Fyten’s national championship finale

Heading into this season, many Bisons knew they were playing their final campaign in brown and gold.

Next year there will be a hole in the team’s leadership core after Caitlin Fyten played her final games as a Bison at the national championship tournament in London, Ont.

Talking about what ending her career on such a stage means, Fyten was the consummate captain, immediately making it a team moment.

“It means a lot but at the same time I’m just very proud of what our team did this year,” she said.

“We have a very close team. We’re all very good friends, and just to see the girls on this team work as hard as they do and put in the effort that they do has been unreal. So to see it pay off this year, not only for myself but for the entire team, has been awesome. I know that when we go out this weekend that every single one of those girls is going to play their hardest.”

Fyten has played her entire career with the Bisons, moving to Manitoba from her home town of Cremona, Alta., in 2013. Fyten missed only three games in her entire U SPORTS career, compiling 44 points – 10 goals and 34 assists – in 137 games on the Bisons blue-line.

The captain came up clutch for her team in the Canada West finals against Saskatchewan. In a goalless opening game, Fyten caught a pass at the blue-line and ripped a shot on goa, beating Huskies goalie Jessica Vance to give her team the win and a series lead they would never give up.

Fyten has never been known for scoring goals, preferring to chip in the odd assist every once in a while. Following a series against Saskatchewan, Bisons head coach Jon Rempel said the captain always does the little things right.

Fyten has also been known to play huge minutes for her club when called upon, anchoring the top defensive pairing alongside Erica Rieder. She’s played the most minutes of any Bisons player and is consistently top of the conference in that regard.

This will be the first and only national championship for Fyten as a player, and for her the chance to play on this stage was just a bonus.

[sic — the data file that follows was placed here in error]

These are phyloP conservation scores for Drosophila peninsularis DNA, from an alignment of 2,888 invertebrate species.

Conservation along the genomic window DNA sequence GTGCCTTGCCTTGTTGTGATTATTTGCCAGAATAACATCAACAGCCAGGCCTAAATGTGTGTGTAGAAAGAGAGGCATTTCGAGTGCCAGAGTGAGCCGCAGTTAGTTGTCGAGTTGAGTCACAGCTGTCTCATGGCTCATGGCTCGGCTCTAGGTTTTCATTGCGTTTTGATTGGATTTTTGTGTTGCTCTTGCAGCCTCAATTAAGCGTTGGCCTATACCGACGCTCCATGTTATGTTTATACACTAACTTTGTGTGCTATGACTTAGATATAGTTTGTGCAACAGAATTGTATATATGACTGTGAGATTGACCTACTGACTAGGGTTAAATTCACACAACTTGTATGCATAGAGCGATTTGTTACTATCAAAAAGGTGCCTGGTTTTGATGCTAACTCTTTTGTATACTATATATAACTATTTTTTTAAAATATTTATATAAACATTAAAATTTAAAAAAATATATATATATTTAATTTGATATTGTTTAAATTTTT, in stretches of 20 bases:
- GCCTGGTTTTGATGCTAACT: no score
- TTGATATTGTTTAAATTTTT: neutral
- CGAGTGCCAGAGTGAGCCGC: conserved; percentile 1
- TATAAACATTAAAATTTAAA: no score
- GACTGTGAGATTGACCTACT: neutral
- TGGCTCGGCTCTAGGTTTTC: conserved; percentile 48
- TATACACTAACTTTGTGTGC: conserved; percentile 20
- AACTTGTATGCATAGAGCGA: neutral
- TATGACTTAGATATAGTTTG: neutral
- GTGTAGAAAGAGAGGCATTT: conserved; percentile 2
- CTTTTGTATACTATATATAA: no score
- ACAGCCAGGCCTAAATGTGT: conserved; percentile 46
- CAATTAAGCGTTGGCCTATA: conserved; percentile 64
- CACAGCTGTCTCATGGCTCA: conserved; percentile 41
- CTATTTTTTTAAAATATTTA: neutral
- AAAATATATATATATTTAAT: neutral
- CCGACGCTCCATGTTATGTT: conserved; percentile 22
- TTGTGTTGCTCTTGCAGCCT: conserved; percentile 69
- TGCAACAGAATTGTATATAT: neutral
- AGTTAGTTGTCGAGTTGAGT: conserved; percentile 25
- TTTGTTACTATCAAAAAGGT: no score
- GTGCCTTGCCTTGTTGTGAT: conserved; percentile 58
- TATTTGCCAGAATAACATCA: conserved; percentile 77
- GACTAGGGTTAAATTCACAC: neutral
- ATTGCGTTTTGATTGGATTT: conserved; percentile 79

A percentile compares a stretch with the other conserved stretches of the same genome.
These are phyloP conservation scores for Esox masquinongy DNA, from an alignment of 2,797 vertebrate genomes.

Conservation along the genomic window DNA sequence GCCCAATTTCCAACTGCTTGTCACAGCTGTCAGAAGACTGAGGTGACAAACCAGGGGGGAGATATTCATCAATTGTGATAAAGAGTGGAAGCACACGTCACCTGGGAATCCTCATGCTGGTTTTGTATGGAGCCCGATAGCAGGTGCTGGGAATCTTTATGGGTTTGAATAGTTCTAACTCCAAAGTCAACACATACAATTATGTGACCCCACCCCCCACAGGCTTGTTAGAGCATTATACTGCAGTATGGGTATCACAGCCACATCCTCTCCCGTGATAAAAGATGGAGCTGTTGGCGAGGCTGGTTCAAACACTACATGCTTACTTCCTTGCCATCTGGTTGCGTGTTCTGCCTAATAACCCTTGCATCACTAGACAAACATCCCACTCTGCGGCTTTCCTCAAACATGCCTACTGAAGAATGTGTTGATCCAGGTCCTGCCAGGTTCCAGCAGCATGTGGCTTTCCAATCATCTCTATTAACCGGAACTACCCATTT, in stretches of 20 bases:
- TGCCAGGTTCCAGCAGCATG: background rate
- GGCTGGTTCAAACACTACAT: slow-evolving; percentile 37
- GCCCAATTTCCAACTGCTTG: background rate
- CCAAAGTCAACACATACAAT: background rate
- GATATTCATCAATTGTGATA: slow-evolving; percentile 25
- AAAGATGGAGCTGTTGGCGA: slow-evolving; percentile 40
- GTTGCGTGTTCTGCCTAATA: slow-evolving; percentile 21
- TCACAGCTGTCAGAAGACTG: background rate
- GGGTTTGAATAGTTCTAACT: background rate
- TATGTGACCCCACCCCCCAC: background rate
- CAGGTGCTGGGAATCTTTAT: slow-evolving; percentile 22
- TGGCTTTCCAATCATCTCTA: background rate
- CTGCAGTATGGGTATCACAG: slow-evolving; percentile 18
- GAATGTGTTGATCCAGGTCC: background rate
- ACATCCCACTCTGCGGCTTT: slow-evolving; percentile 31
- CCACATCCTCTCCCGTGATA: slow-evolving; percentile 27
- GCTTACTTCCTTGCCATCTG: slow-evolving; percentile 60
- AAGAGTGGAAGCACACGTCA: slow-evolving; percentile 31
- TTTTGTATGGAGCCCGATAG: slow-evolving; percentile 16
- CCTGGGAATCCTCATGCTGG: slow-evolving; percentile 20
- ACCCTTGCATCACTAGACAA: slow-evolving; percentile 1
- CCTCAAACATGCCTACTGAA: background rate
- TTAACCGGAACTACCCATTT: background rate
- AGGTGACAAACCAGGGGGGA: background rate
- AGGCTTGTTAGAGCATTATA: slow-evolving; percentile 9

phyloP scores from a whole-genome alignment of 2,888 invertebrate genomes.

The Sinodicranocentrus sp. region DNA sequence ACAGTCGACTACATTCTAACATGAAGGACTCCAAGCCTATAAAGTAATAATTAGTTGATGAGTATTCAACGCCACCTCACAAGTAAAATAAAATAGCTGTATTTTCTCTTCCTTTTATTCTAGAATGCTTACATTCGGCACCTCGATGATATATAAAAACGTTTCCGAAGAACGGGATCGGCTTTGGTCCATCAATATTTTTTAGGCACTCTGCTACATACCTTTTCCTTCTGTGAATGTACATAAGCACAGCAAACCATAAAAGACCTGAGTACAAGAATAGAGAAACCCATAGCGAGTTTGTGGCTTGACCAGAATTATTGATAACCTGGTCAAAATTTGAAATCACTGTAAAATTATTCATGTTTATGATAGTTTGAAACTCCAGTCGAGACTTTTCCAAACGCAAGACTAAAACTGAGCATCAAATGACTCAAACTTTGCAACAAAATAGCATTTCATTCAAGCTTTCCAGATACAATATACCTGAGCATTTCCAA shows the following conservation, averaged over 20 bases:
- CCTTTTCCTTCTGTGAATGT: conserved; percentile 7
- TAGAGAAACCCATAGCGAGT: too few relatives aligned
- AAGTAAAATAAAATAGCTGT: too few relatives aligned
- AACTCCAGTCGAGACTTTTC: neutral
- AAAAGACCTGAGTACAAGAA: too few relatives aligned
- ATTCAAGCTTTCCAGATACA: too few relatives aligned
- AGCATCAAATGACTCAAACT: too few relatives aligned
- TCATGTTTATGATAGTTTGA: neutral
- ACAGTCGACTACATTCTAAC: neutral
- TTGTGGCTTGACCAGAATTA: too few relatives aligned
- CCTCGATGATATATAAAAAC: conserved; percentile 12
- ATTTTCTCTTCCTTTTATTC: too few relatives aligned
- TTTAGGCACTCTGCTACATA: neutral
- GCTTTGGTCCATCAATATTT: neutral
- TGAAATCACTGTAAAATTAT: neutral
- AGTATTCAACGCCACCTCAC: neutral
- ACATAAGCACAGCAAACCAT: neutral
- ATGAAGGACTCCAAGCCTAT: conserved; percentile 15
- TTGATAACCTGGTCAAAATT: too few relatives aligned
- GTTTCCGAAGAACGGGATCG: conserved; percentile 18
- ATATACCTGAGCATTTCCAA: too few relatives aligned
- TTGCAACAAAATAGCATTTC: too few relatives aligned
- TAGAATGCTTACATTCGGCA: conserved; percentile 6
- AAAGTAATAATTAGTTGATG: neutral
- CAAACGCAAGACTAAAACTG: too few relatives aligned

“I know that no matter what happens, I think I’m going to be happy either way with just the way this year has gone,” she said. “Playing on this team has been just amazing.”

Manitoba entered the tournament as the top seed and finished the season ranked No. 1, and while Fyten agreed that the ranking carried some meaning in the tournament, she noted the team was not feeling any pressure.

“I think we’re kind of embracing it,” she said.

“I don’t know if we’re intimidating to any of the other teams or not, but obviously we’ve got a little bit of a target on our back. But we’re just embracing it because we know we’ve worked for everything that we’ve earned this year, so we’re going to be ready for whoever comes after us.”

Manitoba was more than ready, as Fyten and the Bisons blew past the Queen’s University Gaels with a 4-0 win and battled through the Concordia University Stingers in a 2-1 shootout win to advance to the finals.

In the final game, Manitoba took the host University of Western Ontario Mustangs to task, claiming the Golden Path Trophy with a 2-0 win on Sunday night.

“It feels unreal,” Fyten said postgame.

“I worked five years for this and to have my career turn out this way, I couldn’t ask for anything better. Watching it countdown with those last three seconds on the clock, it felt unreal.”